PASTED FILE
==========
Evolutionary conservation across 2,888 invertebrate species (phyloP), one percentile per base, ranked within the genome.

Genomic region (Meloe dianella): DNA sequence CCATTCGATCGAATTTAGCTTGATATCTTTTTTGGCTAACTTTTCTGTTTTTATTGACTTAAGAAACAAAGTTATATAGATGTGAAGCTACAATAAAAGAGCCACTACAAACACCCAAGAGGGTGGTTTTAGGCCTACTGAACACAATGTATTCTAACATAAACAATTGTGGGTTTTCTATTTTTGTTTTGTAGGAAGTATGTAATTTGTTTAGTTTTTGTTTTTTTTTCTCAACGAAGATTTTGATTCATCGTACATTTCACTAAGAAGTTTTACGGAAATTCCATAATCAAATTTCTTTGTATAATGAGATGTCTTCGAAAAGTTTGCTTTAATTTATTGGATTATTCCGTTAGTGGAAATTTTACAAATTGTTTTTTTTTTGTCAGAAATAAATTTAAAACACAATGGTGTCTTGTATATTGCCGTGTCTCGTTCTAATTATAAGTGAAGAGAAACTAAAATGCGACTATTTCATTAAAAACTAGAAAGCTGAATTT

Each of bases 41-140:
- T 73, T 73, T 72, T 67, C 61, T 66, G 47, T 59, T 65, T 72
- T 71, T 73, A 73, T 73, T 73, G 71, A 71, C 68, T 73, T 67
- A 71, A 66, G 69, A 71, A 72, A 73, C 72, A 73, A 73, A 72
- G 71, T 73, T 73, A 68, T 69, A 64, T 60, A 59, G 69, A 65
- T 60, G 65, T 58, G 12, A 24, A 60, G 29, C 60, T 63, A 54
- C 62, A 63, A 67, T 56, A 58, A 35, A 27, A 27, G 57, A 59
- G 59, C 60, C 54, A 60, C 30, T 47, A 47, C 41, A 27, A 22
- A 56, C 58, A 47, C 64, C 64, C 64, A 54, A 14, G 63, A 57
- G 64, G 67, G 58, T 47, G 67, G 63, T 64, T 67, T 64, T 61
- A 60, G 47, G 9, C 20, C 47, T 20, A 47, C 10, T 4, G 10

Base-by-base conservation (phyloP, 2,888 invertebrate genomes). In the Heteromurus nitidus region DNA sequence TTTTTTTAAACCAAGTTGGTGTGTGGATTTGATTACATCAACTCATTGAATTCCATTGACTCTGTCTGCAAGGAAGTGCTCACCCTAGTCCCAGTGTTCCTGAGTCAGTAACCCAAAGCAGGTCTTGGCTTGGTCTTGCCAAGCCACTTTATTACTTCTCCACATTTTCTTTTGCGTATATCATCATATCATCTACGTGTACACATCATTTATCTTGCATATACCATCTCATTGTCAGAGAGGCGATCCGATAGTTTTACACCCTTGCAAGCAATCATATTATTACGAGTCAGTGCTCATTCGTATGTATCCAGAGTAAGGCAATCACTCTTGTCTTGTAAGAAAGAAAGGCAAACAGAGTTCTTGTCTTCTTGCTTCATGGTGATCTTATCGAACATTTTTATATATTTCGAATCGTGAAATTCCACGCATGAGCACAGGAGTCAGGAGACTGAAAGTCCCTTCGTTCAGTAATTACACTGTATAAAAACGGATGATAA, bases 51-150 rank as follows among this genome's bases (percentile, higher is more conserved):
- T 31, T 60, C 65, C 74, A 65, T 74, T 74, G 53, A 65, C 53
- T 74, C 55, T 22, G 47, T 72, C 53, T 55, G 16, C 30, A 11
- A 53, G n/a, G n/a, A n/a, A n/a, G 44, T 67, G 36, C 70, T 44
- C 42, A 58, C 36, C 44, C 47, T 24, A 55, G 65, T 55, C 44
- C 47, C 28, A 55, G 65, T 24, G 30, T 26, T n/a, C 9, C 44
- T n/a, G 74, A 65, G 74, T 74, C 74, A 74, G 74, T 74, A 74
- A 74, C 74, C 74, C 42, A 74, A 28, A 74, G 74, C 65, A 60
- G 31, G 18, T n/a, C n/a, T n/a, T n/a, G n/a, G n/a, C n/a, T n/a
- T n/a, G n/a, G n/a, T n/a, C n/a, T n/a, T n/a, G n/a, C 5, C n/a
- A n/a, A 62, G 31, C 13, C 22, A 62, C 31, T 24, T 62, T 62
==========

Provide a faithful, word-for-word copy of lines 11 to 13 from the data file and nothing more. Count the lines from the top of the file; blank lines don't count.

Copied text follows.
- A 56, C 58, A 47, C 64, C 64, C 64, A 54, A 14, G 63, A 57
- G 64, G 67, G 58, T 47, G 67, G 63, T 64, T 67, T 64, T 61
- A 60, G 47, G 9, C 20, C 47, T 20, A 47, C 10, T 4, G 10